Since 2013, the Legal Clinic has partnered with Hoosier Veterans Assistance Foundation (HVAF) to meet the legal needs of homeless veterans in Indiana. Celebrating their 25th anniversary this year, HVAF has come a long way from their first housing project when they established a residence for five homeless veterans. In 2017 alone, they served more than 1300. Bryan Dysert, Director of Programs and Services at HVAF, says, “[We have the] capacity to house 158 veterans on any given night. And while they’re in that program, they’re receiving case management services, employment services, legal services—really anything that they need to get back to self-sufficiency.”
The partnership with the Clinic was borne out of both organizations having the same kind of collaborative vision for serving veterans. “We knew that a lot of our guys struggled with legal barriers. And these barriers were preventing them from finding employment or preventing them from finding housing,” says Bryan. Currently, Clinic Staff Attorney Matthew Gaudin spends his Mondays at HVAF, meeting with veterans and working directly with their case managers to coordinate services. “Our work with [the Clinic] has been seamless. Our veterans don’t slip through the cracks,” Bryan says.
In addition to legal services; various types of housing services; and a food, clothing, and hygiene pantry, HVAF also provides robust employment services for their veterans. “Our employment specialists do everything they can to help veterans get into meaningful work,” Bryan says. “Everything from helping them write resumes to job interview skills, budgeting, and financial literacy … all very individualized by what he or she might need with the end goal of getting them employed in a position that they actually want and will succeed in.”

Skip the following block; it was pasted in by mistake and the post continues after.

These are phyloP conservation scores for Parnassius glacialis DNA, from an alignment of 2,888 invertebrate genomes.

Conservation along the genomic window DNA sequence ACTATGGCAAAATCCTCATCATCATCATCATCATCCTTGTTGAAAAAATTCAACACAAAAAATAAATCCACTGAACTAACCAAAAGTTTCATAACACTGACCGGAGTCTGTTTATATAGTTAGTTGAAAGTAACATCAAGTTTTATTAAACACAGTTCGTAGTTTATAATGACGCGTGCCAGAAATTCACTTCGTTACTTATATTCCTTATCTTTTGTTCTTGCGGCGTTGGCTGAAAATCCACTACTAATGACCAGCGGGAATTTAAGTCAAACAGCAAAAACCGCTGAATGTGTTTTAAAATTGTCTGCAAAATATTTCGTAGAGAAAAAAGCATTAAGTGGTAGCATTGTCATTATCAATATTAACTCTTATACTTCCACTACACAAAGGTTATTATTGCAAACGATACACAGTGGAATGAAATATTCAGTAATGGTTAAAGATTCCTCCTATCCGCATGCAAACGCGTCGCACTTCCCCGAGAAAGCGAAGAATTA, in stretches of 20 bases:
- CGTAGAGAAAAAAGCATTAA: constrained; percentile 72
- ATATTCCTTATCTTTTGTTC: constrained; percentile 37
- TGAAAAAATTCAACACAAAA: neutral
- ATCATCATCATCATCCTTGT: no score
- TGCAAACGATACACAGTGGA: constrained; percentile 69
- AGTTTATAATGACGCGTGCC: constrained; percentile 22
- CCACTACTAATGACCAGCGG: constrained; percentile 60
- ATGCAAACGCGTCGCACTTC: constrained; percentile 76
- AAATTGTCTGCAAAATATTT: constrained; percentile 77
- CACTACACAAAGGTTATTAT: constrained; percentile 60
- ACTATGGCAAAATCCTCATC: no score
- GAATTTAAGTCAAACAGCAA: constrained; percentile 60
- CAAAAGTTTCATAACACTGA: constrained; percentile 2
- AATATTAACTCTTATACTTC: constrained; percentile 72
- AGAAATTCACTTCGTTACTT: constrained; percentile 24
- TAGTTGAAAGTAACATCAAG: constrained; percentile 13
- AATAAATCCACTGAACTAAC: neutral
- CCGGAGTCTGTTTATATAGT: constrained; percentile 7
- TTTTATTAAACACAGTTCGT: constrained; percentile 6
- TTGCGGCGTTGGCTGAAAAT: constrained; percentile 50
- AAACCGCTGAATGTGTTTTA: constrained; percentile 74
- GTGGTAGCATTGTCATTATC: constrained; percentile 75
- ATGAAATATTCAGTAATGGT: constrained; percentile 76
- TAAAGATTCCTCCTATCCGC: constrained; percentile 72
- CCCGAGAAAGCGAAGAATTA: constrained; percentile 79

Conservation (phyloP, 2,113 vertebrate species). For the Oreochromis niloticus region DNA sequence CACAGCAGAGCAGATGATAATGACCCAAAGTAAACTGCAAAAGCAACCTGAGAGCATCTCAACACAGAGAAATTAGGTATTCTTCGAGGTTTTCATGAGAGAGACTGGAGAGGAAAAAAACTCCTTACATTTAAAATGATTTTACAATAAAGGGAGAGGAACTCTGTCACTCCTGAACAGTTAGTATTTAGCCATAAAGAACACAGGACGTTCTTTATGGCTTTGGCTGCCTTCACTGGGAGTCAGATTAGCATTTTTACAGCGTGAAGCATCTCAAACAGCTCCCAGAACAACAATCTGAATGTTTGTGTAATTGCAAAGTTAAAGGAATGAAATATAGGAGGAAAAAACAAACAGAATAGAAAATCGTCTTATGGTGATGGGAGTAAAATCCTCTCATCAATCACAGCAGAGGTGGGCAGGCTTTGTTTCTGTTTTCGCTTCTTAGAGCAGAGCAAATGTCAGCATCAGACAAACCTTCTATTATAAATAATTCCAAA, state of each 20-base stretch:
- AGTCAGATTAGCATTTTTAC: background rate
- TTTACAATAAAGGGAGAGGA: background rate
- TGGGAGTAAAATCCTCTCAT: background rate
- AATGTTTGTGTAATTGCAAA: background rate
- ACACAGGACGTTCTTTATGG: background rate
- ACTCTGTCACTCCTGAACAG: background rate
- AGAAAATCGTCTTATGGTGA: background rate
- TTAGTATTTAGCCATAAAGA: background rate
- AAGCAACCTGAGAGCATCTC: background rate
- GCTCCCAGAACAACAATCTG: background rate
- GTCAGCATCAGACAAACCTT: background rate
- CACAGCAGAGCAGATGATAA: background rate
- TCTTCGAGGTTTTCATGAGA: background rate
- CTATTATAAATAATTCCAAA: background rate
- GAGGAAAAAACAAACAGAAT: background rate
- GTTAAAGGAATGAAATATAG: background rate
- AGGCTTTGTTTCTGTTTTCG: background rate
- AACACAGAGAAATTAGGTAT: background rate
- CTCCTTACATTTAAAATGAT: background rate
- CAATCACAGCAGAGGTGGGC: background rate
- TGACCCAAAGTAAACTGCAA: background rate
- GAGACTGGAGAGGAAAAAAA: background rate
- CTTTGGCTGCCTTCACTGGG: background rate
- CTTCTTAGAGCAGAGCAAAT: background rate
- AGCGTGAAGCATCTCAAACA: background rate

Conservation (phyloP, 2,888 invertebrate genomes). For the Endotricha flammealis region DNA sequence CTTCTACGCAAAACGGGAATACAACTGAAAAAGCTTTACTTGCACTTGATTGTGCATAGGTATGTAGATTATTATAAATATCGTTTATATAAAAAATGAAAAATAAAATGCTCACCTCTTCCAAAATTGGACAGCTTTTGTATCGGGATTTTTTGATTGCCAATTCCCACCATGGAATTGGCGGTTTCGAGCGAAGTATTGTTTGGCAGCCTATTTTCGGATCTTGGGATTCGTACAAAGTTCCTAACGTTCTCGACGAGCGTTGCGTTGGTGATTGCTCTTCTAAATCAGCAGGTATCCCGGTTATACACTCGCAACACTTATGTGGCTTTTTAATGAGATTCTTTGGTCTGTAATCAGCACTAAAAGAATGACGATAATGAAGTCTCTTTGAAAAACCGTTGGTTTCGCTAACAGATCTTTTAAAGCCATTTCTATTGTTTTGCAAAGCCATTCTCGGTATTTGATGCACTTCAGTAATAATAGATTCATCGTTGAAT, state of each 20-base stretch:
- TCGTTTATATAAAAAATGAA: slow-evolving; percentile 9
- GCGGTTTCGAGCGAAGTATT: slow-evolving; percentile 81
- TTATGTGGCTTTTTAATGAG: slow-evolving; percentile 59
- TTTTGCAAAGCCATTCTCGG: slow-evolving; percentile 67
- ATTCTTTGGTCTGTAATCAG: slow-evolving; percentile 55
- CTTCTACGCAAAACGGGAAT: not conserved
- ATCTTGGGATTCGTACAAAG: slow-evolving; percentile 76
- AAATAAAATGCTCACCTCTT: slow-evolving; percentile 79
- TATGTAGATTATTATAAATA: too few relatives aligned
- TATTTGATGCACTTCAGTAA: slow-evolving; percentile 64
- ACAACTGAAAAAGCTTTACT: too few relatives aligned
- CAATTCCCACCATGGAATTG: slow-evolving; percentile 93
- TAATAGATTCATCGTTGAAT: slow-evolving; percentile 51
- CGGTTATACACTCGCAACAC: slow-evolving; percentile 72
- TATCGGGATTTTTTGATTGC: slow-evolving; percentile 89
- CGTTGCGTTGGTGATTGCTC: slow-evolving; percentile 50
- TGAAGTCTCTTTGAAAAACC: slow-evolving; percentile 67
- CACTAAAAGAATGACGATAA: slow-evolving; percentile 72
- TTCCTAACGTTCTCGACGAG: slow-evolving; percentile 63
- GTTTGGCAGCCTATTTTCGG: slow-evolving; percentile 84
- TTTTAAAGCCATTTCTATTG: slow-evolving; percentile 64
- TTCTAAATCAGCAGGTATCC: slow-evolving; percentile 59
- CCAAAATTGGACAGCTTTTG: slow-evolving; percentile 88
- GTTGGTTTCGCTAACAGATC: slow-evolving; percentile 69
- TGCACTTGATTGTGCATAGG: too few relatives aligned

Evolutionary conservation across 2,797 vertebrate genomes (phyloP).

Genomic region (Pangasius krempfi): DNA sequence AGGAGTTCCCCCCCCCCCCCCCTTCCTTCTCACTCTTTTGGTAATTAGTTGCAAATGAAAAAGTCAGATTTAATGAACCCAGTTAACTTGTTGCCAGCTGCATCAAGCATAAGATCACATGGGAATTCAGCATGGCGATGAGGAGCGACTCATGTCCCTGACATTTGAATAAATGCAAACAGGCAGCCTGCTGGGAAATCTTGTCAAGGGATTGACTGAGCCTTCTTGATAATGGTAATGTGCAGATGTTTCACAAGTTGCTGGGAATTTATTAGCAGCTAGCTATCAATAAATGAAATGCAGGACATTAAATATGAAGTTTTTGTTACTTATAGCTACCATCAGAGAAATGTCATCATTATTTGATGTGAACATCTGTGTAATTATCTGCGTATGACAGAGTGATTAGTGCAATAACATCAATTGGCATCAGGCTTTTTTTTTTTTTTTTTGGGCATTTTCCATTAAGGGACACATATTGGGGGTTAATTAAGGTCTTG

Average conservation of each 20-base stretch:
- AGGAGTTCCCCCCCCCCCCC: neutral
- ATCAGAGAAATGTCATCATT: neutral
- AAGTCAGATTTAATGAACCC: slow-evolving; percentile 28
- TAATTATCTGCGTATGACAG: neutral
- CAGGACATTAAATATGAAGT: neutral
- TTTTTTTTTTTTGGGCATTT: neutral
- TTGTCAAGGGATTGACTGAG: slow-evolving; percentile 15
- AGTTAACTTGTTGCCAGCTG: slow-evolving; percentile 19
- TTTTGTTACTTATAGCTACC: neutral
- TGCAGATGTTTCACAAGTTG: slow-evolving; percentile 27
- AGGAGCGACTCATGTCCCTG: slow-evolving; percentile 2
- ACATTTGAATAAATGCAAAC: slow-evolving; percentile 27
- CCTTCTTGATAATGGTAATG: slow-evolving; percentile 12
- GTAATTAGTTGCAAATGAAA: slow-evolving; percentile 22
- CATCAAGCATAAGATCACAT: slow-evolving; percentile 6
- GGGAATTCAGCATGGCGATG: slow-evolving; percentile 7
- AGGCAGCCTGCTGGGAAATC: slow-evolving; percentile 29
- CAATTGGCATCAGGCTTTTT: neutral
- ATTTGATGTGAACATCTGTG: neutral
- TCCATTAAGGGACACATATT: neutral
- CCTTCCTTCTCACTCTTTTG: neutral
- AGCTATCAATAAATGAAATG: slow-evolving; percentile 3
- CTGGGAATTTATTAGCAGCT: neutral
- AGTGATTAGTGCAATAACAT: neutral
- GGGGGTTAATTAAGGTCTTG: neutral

With the help of several grants, HVAF will be launching exciting new programs in the coming months that will help expand their services. Bryan says, “We’ve never really been able to effectively or efficiently serve veterans currently exiting incarceration because they are not considered homeless.” Some of this new funding will help to change that.
Through their Supportive Services for Veterans and Families (SSVF) program, HVAF can provide assistance not just to homeless veterans, but also to members of their family as well. Bryan tells a particularly memorable story of a veteran who had a wife and a toddler. “They were homeless, sleeping in their car. They really had no options—didn’t really have any guidance. Kind of just lost, floating in the wind,” he says. “We were able to get them enrolled in one of our rapid re-housing programs and were actually able to find a landlord and get them moved into a unit that very same day.” Although not all cases move that swiftly, these kinds of successes remind Bryan why he loves his work. “Stories like that can be really powerful and make you realize that there are a lot of good people doing a lot of good work in our community,” he says. “And it’s really cool to see that.”
To learn more about HVAF, please visit their website.